Skip to main content
  • Methodology article
  • Open access
  • Published:

MIPHENO: data normalization for high throughput metabolite analysis



High throughput methodologies such as microarrays, mass spectrometry and plate-based small molecule screens are increasingly used to facilitate discoveries from gene function to drug candidate identification. These large-scale experiments are typically carried out over the course of months and years, often without the controls needed to compare directly across the dataset. Few methods are available to facilitate comparisons of high throughput metabolic data generated in batches where explicit in-group controls for normalization are lacking.


Here we describe MIPHENO (Mutant Identification by Probabilistic High throughput-Enabled Normalization), an approach for post-hoc normalization of quantitative first-pass screening data in the absence of explicit in-group controls. This approach includes a quality control step and facilitates cross-experiment comparisons that decrease the false non-discovery rates, while maintaining the high accuracy needed to limit false positives in first-pass screening. Results from simulation show an improvement in both accuracy and false non-discovery rate over a range of population parameters (p < 2.2 × 10-16) and a modest but significant (p < 2.2 × 10-16) improvement in area under the receiver operator characteristic curve of 0.955 for MIPHENO vs 0.923 for a group-based statistic (z-score). Analysis of the high throughput phenotypic data from the Arabidopsis Chloroplast 2010 Project ( showed ~ 4-fold increase in the ability to detect previously described or expected phenotypes over the group based statistic.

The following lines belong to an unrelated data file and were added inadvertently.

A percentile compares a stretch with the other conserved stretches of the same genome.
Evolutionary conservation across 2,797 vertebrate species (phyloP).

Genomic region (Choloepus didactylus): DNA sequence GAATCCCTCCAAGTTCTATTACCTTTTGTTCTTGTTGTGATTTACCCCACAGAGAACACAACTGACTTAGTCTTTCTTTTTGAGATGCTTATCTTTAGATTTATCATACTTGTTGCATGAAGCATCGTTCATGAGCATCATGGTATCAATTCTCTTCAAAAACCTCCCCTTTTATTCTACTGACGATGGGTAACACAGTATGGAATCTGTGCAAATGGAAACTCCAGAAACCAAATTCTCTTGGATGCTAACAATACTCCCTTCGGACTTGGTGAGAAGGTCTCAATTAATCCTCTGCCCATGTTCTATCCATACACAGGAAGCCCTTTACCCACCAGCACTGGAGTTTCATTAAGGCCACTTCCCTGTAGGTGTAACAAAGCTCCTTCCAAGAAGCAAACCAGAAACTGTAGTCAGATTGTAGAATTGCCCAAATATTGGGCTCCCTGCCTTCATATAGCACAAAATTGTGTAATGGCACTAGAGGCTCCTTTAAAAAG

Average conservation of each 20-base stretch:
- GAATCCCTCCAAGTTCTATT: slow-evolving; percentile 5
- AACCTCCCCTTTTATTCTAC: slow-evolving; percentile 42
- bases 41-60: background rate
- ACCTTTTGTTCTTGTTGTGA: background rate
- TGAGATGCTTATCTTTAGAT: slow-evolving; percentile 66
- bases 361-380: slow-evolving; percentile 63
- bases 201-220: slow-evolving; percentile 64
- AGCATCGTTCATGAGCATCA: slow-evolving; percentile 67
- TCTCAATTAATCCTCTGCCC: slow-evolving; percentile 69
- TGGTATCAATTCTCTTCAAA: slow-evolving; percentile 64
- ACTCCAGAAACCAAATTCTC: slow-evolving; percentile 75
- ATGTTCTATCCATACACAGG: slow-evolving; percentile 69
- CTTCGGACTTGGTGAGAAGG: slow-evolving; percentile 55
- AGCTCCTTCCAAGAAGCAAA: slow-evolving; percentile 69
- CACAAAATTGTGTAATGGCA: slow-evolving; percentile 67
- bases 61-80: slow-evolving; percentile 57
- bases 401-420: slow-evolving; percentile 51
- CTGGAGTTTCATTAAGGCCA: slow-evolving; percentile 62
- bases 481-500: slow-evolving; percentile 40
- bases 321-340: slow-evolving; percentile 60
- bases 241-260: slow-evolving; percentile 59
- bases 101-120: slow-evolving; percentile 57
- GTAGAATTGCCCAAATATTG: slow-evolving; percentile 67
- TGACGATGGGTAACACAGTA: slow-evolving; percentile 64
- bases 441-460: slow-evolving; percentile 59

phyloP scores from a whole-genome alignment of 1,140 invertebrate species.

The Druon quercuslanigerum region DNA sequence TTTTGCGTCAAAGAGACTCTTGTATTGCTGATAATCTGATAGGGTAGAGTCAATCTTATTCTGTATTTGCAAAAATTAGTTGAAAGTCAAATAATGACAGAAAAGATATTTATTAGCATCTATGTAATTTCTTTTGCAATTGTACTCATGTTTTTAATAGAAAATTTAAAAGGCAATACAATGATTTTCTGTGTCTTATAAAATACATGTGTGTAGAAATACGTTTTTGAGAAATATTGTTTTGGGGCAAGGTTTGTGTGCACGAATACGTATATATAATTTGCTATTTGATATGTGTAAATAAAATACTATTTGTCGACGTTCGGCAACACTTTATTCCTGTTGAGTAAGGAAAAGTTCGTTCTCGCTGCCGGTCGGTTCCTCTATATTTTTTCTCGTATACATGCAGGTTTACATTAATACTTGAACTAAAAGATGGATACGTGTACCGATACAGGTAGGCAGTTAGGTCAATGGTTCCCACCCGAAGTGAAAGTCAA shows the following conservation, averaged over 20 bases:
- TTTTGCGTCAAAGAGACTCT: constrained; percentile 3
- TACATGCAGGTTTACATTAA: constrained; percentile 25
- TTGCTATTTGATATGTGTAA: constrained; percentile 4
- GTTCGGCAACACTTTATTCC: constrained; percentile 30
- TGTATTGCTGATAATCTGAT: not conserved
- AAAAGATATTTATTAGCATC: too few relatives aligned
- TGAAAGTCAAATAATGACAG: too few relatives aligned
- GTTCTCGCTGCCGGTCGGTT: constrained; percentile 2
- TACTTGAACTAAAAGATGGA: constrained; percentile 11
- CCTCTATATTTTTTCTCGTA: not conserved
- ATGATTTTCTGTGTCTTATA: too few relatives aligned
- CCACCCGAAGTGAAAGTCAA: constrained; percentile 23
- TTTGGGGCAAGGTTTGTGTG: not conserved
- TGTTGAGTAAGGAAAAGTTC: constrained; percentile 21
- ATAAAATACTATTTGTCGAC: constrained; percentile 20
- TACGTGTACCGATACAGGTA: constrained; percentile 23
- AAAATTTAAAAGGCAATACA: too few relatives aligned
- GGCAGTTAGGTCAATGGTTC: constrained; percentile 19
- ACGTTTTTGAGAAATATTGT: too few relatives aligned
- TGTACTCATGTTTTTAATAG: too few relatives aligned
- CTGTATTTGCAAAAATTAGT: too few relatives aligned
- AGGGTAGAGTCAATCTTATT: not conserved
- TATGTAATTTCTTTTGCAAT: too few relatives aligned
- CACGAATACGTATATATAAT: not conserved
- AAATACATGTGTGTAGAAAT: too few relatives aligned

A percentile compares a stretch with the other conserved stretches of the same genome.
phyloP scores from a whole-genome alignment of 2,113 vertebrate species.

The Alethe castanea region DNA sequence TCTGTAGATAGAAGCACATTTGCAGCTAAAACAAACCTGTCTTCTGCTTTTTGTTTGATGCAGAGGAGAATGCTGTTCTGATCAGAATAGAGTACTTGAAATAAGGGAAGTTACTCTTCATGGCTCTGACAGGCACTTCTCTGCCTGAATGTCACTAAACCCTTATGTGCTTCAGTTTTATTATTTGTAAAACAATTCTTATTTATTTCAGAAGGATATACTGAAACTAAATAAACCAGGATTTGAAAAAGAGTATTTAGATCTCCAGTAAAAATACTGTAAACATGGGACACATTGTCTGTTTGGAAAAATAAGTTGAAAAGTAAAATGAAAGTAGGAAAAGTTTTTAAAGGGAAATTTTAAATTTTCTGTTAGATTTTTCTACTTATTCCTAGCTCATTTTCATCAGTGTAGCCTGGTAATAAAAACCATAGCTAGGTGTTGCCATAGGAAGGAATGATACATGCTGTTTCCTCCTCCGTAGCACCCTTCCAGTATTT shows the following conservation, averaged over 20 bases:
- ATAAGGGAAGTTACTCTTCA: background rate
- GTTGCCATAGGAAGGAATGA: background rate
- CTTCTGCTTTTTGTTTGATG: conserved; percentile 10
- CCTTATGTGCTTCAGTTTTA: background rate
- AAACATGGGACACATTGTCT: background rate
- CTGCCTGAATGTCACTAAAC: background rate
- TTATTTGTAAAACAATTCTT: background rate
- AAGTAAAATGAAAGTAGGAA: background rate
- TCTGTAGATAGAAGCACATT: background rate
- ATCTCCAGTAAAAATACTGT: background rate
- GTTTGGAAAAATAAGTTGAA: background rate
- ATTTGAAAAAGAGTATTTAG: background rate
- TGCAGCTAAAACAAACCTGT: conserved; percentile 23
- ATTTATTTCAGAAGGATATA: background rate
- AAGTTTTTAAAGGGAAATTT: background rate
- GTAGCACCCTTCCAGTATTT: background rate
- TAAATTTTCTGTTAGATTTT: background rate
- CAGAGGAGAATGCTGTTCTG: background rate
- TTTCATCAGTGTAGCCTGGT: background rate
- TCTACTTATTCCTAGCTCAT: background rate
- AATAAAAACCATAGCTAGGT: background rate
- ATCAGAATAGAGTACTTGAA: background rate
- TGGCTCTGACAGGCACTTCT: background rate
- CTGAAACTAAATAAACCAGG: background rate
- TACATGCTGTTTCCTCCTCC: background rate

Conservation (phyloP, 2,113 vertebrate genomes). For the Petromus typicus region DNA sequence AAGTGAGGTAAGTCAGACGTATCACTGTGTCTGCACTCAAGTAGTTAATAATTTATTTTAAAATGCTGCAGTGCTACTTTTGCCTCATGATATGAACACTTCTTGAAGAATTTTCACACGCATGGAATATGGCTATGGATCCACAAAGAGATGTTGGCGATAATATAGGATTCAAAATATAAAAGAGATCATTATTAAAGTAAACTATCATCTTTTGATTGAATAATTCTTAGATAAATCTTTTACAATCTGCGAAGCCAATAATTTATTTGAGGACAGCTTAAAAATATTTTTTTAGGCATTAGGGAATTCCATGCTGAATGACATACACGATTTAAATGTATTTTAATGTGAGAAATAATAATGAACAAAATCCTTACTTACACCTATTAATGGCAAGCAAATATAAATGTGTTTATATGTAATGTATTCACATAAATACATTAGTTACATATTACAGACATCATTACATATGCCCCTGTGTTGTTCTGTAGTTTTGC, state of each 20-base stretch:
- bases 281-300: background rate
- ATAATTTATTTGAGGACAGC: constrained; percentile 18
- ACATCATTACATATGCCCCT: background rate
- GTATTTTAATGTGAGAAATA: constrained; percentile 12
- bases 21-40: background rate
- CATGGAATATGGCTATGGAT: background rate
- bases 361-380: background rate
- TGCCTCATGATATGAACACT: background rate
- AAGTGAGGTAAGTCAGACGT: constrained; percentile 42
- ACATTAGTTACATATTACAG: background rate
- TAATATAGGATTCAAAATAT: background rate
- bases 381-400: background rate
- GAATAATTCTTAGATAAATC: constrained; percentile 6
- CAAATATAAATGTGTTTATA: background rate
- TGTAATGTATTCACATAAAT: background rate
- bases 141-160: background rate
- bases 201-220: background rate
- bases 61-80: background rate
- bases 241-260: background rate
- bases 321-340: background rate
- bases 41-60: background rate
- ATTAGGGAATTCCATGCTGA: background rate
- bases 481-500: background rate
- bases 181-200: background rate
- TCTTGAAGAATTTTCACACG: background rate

Results demonstrate MIPHENO offers substantial benefit in improving the ability to detect putative mutant phenotypes from post-hoc analysis of large data sets. Additionally, it facilitates data interpretation and permits cross-dataset comparison where group-based controls are missing. MIPHENO is applicable to a wide range of high throughput screenings and the code is freely available as Additional file 1 as well as through an R package in CRAN.